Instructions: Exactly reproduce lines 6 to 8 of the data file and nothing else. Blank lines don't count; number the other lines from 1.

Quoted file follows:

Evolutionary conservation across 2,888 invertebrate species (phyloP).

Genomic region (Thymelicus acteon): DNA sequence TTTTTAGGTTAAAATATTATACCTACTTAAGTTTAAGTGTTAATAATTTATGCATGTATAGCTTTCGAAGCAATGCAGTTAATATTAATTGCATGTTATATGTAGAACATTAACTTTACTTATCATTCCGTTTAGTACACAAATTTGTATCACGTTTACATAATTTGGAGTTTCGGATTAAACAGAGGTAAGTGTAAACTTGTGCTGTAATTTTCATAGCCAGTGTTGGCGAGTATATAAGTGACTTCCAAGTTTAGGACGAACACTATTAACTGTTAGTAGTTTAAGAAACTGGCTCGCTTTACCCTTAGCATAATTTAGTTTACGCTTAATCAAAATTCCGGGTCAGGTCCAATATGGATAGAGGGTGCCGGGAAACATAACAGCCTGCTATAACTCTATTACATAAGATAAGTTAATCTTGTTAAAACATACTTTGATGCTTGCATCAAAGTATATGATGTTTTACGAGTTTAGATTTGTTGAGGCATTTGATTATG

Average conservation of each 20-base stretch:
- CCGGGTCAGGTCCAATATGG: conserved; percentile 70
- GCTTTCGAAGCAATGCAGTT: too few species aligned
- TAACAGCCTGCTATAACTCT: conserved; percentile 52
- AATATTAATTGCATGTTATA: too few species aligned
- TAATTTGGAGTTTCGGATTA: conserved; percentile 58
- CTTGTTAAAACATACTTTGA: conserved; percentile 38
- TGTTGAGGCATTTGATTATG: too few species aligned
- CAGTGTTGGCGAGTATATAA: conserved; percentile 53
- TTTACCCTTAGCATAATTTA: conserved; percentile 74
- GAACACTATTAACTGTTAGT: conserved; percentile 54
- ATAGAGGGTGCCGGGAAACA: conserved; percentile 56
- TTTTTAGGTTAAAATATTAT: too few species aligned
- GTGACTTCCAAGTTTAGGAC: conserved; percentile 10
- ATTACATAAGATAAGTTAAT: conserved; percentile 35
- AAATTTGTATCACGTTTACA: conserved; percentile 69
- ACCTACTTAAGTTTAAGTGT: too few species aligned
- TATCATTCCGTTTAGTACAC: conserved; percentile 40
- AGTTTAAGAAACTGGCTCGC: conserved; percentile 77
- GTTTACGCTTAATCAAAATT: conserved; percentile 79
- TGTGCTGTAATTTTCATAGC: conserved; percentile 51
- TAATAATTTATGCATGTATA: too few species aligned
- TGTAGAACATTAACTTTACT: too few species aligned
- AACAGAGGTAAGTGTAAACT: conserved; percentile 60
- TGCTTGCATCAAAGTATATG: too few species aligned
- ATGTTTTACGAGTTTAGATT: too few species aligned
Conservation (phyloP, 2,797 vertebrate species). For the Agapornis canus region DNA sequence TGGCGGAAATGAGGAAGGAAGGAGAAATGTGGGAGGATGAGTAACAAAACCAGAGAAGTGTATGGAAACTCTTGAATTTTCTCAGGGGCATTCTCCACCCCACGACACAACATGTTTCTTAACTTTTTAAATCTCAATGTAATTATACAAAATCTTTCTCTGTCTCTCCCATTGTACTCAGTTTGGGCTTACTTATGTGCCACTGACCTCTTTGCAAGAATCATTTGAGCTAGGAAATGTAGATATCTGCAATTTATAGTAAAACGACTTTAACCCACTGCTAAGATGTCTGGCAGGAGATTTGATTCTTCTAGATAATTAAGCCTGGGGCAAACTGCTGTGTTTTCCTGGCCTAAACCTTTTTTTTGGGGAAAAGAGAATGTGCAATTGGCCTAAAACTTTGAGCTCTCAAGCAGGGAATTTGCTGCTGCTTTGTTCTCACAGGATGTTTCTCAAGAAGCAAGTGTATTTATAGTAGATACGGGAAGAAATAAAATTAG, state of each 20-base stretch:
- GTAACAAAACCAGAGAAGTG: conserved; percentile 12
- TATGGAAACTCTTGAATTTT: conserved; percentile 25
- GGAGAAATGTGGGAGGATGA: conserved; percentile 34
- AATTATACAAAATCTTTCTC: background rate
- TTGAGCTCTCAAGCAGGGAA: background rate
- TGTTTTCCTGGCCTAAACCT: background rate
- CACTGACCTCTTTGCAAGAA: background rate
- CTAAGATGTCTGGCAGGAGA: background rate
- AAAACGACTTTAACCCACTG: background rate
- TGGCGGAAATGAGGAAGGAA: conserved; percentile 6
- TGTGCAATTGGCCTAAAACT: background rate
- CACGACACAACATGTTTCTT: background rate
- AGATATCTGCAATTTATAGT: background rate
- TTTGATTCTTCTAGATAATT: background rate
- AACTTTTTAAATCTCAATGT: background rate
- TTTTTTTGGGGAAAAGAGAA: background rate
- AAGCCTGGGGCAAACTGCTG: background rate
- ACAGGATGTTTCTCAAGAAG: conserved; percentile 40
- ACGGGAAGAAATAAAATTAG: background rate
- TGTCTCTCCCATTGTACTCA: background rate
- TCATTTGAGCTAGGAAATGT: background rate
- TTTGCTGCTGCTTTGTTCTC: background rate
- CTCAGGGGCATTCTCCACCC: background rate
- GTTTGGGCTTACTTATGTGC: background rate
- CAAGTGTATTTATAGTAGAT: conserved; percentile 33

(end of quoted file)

- TAACAGCCTGCTATAACTCT: conserved; percentile 52
- AATATTAATTGCATGTTATA: too few species aligned
- TAATTTGGAGTTTCGGATTA: conserved; percentile 58